Friday, October 24, 2014

The Wrong Key

I was to cover a 7th grade science class for three days. I had some time the first day to scan all the lesson plans so I'd have some idea of what was to come. All was in order. Or so I thought.

Day 1 they were to work on a study guide for a test on day 3. It was on line graphs, bar graphs, and pie charts. Easy enough.

But one girl called me over to help her with a question. And I wasn't sure what the question meant.

This happens sometimes. I walk in cold to these classes, and I haven't been there when lectures were given. Sometimes I'm not exactly sure what the teacher is going for. I usually mask this by having the students consult their notes and ask them leading questions so that they can figure it out themselves. This works 99% of the time.

This was not one of those times.

It was a simple question, but which simple answer did the teacher want?

Oh, right, I had the key.

Day 2 we were to go over the study guide, and I was given a key for this purpose. (Some teachers remember to provide keys for assignments. Some don't.) All I needed was to go into my materials for day 2...

I found the key. For chapter 1.1 & 1.2. They were working on the study guide for chapter 1.3.

Panic time.

But then I remembered that the science teachers all do pretty much the same thing. And the teacher next door might just have what I needed. So I called her. And sure enough, she was able to answer the student's question.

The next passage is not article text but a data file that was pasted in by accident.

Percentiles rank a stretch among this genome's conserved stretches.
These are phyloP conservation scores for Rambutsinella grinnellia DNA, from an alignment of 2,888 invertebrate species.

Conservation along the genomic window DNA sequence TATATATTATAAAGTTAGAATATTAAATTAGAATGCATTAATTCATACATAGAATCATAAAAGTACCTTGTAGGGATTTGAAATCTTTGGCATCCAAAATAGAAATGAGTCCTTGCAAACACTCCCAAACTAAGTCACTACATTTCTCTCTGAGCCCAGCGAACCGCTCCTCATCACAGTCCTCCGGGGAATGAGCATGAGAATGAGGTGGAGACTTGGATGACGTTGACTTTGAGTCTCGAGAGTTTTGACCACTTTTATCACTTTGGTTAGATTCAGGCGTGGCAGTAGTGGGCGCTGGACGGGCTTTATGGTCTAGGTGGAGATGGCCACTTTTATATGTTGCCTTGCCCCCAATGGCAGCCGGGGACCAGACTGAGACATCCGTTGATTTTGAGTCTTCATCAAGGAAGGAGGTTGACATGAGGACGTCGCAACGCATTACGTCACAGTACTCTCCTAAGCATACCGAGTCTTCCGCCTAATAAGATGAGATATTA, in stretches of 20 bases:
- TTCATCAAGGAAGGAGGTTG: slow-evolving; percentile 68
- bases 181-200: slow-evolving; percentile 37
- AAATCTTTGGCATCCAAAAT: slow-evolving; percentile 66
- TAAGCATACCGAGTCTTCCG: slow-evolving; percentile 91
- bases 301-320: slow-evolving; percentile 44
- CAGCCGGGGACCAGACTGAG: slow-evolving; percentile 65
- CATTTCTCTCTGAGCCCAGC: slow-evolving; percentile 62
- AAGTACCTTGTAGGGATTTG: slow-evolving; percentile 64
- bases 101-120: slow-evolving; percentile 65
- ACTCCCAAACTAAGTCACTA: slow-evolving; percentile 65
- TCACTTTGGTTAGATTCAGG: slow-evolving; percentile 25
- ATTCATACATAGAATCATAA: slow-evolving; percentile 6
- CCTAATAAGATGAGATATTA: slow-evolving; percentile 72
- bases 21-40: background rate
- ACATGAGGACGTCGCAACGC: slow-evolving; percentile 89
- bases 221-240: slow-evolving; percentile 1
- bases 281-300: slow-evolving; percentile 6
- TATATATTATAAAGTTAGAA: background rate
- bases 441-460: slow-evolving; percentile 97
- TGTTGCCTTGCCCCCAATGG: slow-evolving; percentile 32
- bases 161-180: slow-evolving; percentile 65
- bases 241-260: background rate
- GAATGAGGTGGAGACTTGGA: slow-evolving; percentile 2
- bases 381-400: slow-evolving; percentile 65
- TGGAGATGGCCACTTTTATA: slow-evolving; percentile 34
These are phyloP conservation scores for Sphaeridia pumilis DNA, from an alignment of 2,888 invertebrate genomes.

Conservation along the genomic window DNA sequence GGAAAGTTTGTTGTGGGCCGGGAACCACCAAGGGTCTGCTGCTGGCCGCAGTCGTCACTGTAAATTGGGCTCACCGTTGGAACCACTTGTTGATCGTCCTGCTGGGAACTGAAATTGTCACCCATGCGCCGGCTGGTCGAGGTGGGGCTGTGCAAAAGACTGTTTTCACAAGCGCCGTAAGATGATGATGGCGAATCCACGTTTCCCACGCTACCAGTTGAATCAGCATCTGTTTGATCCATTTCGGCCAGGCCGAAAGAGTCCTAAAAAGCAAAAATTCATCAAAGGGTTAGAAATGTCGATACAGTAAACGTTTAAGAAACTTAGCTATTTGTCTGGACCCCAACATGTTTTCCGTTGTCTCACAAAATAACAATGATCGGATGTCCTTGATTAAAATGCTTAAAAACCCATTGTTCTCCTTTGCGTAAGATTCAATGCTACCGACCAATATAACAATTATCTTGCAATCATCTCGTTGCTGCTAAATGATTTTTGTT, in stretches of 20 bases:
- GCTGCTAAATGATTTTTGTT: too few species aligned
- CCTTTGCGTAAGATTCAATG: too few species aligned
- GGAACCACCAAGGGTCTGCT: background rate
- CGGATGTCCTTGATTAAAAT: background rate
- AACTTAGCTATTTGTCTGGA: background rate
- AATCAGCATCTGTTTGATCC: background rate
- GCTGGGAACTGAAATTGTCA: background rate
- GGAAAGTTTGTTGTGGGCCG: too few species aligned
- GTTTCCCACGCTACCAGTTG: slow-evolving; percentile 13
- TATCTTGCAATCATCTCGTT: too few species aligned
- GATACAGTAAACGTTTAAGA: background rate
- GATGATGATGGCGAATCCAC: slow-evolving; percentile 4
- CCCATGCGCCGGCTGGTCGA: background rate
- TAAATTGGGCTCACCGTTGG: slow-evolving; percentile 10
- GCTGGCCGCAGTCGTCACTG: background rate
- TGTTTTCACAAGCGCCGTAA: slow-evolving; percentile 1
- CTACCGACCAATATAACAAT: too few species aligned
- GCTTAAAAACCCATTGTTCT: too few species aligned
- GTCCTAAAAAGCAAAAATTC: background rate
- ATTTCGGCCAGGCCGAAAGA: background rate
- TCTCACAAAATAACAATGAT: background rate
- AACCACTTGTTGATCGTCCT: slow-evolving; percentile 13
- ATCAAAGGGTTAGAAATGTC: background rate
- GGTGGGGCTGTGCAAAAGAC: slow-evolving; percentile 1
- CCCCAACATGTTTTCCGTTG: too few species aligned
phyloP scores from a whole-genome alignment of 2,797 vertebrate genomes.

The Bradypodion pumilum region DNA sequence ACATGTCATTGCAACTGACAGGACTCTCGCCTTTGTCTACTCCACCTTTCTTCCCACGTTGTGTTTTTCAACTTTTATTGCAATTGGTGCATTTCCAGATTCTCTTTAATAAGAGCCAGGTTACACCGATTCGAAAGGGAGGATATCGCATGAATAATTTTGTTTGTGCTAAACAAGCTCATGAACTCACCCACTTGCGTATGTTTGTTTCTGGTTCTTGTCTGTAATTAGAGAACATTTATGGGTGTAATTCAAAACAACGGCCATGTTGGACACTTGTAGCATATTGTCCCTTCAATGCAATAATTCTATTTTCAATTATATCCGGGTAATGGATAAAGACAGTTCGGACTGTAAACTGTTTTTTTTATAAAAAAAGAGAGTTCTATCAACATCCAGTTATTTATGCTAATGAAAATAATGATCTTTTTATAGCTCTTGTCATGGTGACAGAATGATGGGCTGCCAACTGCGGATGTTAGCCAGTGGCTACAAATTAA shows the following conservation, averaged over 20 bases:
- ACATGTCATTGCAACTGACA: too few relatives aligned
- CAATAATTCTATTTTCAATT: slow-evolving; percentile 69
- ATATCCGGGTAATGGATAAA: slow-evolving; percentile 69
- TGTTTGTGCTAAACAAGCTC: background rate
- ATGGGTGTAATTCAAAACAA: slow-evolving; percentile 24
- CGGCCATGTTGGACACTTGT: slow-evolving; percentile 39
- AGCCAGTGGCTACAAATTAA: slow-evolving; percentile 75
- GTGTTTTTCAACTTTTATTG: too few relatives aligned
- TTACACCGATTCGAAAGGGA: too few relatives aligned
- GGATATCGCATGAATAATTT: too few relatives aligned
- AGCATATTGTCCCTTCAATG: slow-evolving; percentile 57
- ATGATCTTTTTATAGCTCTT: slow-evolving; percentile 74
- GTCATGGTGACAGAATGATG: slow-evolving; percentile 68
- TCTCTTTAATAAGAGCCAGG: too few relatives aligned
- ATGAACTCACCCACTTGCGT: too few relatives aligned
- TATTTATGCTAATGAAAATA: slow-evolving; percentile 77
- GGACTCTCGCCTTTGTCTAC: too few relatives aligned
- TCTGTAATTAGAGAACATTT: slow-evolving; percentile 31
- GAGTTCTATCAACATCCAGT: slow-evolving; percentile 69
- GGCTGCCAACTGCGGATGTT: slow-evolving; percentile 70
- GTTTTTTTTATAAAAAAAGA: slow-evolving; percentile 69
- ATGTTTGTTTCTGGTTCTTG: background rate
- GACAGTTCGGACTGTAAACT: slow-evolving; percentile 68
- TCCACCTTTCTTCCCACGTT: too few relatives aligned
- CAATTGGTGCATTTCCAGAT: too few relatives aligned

(And a short time later, she sent a student with the correct key. Whew.)

I am so grateful to that student, though. Because if she hadn't asked the question that sent me scurrying to the key, I would not have known I had the wrong key. Until the next day when it was time to go over the study guide with the whole class.

That could have been ugly.

It's nice when things work out.

10 comments:

  1. Whew! Missed that bullet. I really don't like the new curriculum they're putting out, especially for math. The instructions are so vague that even a deciphering adult can't figure out what it is they want. I guess educational writers need beta reading and editors too, eh?

    Unleashing the Dreamworld

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  2. Good that you used your "thinking" skills on how to solve this problem!

    betty

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  3. I have to say, reading your stories gives me an all new appreciation for the substitute teachers we had in school. I remember students saying that if we had a substitute, we could get away with more. But you never stop to think about how hard it has to be for a teacher to walk in with only the most basic of information on what the students have been exposed to in the days leading up to that.

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  4. I think in order to be a good sub, you have to be good at knowing what to do when the teacher doesn't leave you the right materials :)

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  5. Tough, when there isn't a universal way of doing things in schools. Luckily it worked out this time.

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    1. I don't know if there's a universal way of doing anything anywhere. We all just have to muddle along, I guess.

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  6. It must be so hard for you sometimes. You'd have to be a mind reader in some cases I think. Good thinking asking the teacher next door!

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    1. More often than not I just don't do something due to missing materials. I can't do it if they didn't leave me the right stuff, right?

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  7. Glad you finally go the right key and all worked well. I swear you have to often fly by the seat of your pants

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